Python offers a wealth of programming libraries, which often invoke functions from other libraries in complex hierarchies. While these libraries make it possible to develop powerful applications quickly, the ever-changing library versions often introduce conflicts that cause runtime or build-time issues. Thoth, an open source project developed within the Artificial Intelligence Center of Excellence (AICoE), is dedicated to alleviating this problem in Python programs. This article looks at Thoth prescriptions, a mechanism that you can use to avoid clashing library versions in your Python applications.
Note: For more about resolving Python project dependencies with Thoth, see our recent introduction to Thoth Dependency Monkey.
Curated knowledge about Python libraries
One of Thoth's major offerings is a cloud-based resolver, which examines the packages and libraries requested by an application and determines the best way to resolve them so that they work together in the target environment. Thoth's prescription repository is comparable to the more familiar security project from the Python Packaging Authority (PyPA), a curated database of known vulnerabilities in the Python ecosystem. The Python Advisory DB resulting from that project is now available on GitHub. The repository contains YAML files describing known vulnerabilities in machine-readable form.
Whereas the Python Advisory DB focuses only on security flaws, Thoth prescriptions are more generic and are directly consumed by the resolver. The database curates a broad range of knowledge about Python libraries and packages: Their communities, known build-time issues, runtime issues, compatibility with native dependencies, suggestions for which runtime to use, or other suggestions of interest to Python package consumers.
Prescription information is stored as YAML files and used automatically by the Thoth resolver to guide Python application developers. Anyone can contribute to this database. The Thoth resolver automatically loads prescriptions and consults them during the resolution process, so that resolved dependencies are in a healthy state. As a result, developers can focus on application development rather than on fixing library issues. Unlike other resolvers, such as pip, Pipenv, or Poetry, which tend to resolve the latest libraries, Thoth’s resolver chooses the libraries that best fit the application's needs, and takes the prescriptions into consideration.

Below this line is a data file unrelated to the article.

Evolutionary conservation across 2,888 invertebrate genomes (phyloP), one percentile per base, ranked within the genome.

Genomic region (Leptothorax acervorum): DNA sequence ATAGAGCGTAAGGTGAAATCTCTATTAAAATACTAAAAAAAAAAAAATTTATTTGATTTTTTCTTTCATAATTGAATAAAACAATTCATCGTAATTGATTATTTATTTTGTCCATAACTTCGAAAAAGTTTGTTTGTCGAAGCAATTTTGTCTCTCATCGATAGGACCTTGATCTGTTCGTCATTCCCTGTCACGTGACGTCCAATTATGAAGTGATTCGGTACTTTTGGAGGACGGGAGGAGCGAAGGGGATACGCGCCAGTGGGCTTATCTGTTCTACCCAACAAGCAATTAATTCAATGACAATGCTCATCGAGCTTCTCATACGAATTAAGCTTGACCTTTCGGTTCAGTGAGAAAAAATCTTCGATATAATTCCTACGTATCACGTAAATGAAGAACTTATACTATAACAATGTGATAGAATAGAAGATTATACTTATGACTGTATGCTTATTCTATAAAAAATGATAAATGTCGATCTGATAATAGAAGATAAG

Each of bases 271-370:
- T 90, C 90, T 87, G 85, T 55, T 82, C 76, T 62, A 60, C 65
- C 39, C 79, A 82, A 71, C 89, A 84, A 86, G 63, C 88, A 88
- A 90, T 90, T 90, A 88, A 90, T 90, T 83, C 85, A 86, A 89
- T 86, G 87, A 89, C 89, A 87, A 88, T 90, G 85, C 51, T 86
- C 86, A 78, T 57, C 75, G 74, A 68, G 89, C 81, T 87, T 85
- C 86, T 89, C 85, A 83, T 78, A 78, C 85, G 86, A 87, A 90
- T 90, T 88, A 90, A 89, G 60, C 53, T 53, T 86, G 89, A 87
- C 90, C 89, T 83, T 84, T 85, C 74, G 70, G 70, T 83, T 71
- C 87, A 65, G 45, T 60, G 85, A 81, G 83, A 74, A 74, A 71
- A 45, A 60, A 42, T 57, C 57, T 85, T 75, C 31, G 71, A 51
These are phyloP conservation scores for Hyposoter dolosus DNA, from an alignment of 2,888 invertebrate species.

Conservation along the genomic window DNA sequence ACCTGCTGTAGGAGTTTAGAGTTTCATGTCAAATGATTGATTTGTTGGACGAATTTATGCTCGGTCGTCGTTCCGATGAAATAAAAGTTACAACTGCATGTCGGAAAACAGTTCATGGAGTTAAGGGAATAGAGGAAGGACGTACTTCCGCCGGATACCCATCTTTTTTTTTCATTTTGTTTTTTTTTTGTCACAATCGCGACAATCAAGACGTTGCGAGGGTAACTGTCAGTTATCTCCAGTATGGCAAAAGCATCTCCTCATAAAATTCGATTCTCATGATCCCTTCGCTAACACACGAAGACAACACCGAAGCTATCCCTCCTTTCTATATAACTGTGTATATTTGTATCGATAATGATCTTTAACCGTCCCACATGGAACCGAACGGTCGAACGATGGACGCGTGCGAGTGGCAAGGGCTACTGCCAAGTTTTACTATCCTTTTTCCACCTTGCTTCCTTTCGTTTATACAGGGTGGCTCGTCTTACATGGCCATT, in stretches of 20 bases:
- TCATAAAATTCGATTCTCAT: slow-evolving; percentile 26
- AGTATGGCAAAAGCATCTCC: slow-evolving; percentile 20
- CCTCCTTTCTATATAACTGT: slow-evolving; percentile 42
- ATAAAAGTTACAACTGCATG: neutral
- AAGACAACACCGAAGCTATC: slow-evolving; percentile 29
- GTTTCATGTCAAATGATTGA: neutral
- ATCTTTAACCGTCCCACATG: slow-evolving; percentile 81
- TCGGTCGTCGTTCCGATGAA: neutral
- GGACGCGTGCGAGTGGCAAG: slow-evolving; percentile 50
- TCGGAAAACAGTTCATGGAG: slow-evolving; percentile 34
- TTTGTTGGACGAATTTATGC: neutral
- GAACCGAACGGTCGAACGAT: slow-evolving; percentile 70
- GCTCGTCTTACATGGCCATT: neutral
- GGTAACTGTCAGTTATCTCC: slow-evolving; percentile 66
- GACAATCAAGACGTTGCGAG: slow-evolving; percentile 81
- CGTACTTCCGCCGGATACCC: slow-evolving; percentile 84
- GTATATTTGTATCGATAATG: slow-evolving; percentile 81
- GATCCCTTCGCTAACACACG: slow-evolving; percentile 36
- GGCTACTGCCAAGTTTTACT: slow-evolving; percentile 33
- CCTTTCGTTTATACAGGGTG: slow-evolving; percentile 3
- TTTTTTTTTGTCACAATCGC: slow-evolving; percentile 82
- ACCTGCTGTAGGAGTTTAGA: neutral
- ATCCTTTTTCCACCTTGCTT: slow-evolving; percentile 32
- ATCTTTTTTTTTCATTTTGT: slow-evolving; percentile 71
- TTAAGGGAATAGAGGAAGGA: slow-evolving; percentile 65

Examples of Thoth prescriptions at work
In a previous article, the Project Thoth team showed an issue in the TensorFlow software stack that occurred when urrlib3 was installed with package six. The problem is recorded in a prescription that helps the Thoth resolver avoid trying to combine problematic versions of these packages. Applications using the Thoth resolver do not suffer from this recognized runtime problem.
Yet another example warns users about the archived argparse project. Using archived projects on GitHub that suffer from the problem might drive users away, so this prescription notifies users about the project state.
Watch a video about Thoth prescriptions
Are you curious about how "greatest" stacks are resolved? This video introduces a community-curated database that Thoth users can benefit from:
Calling all Python developers and package maintainers!
If you are a Python developer or Python package maintainer, we encourage you to get involved in building the prescriptions database. You can report issues to be turned into prescriptions, which are used to help create healthy Python applications.
If you would like to report a library issue, reach out to us at the Thoth Station support repository. You can also write prescriptions directly by following the online documentation. If you would like to be notified when a new prescription is created for a library, add yourself to the repository's CODEOWNERS file to follow per-project prescription updates.
Helping the Python community create healthy applications
As part of Project Thoth, we are accumulating knowledge to help Python developers create healthy applications. If you would like to follow updates in project Thoth, subscribe to our YouTube channel or follow us on the @ThothStation Twitter handle.